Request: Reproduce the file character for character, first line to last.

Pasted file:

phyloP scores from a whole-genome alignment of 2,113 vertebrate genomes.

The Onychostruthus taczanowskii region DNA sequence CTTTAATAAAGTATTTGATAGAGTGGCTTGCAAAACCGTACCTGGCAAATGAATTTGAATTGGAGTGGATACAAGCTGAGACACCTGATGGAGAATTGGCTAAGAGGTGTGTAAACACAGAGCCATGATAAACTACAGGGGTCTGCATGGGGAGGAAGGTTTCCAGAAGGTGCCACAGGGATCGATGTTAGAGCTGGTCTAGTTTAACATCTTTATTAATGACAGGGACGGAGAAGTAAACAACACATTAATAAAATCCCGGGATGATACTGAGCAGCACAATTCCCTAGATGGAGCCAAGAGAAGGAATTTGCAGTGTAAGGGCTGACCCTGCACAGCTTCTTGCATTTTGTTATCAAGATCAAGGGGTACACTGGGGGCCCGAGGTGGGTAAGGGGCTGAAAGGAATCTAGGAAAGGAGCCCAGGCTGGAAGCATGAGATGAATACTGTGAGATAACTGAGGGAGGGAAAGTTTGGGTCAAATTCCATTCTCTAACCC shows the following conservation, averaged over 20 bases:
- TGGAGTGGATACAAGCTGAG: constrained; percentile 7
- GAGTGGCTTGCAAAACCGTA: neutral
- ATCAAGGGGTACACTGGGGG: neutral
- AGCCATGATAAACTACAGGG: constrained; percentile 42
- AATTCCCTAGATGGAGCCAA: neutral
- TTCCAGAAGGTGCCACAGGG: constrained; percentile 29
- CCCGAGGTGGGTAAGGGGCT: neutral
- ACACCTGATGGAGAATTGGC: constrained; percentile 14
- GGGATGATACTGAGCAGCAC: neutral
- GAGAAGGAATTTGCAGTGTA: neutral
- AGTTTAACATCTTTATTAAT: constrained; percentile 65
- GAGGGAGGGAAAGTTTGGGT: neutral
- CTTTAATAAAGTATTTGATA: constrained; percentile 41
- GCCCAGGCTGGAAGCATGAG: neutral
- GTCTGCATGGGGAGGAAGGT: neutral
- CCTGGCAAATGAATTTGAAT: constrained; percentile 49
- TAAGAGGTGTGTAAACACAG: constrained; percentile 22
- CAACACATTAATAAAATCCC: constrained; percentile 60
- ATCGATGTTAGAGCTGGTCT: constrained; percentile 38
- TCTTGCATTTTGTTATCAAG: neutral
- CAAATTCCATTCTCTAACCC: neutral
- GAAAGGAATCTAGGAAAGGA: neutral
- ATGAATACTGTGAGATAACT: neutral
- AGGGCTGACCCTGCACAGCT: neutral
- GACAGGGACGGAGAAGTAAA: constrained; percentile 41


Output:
phyloP scores from a whole-genome alignment of 2,113 vertebrate genomes.

The Onychostruthus taczanowskii region DNA sequence CTTTAATAAAGTATTTGATAGAGTGGCTTGCAAAACCGTACCTGGCAAATGAATTTGAATTGGAGTGGATACAAGCTGAGACACCTGATGGAGAATTGGCTAAGAGGTGTGTAAACACAGAGCCATGATAAACTACAGGGGTCTGCATGGGGAGGAAGGTTTCCAGAAGGTGCCACAGGGATCGATGTTAGAGCTGGTCTAGTTTAACATCTTTATTAATGACAGGGACGGAGAAGTAAACAACACATTAATAAAATCCCGGGATGATACTGAGCAGCACAATTCCCTAGATGGAGCCAAGAGAAGGAATTTGCAGTGTAAGGGCTGACCCTGCACAGCTTCTTGCATTTTGTTATCAAGATCAAGGGGTACACTGGGGGCCCGAGGTGGGTAAGGGGCTGAAAGGAATCTAGGAAAGGAGCCCAGGCTGGAAGCATGAGATGAATACTGTGAGATAACTGAGGGAGGGAAAGTTTGGGTCAAATTCCATTCTCTAACCC shows the following conservation, averaged over 20 bases:
- TGGAGTGGATACAAGCTGAG: constrained; percentile 7
- GAGTGGCTTGCAAAACCGTA: neutral
- ATCAAGGGGTACACTGGGGG: neutral
- AGCCATGATAAACTACAGGG: constrained; percentile 42
- AATTCCCTAGATGGAGCCAA: neutral
- TTCCAGAAGGTGCCACAGGG: constrained; percentile 29
- CCCGAGGTGGGTAAGGGGCT: neutral
- ACACCTGATGGAGAATTGGC: constrained; percentile 14
- GGGATGATACTGAGCAGCAC: neutral
- GAGAAGGAATTTGCAGTGTA: neutral
- AGTTTAACATCTTTATTAAT: constrained; percentile 65
- GAGGGAGGGAAAGTTTGGGT: neutral
- CTTTAATAAAGTATTTGATA: constrained; percentile 41
- GCCCAGGCTGGAAGCATGAG: neutral
- GTCTGCATGGGGAGGAAGGT: neutral
- CCTGGCAAATGAATTTGAAT: constrained; percentile 49
- TAAGAGGTGTGTAAACACAG: constrained; percentile 22
- CAACACATTAATAAAATCCC: constrained; percentile 60
- ATCGATGTTAGAGCTGGTCT: constrained; percentile 38
- TCTTGCATTTTGTTATCAAG: neutral
- CAAATTCCATTCTCTAACCC: neutral
- GAAAGGAATCTAGGAAAGGA: neutral
- ATGAATACTGTGAGATAACT: neutral
- AGGGCTGACCCTGCACAGCT: neutral
- GACAGGGACGGAGAAGTAAA: constrained; percentile 41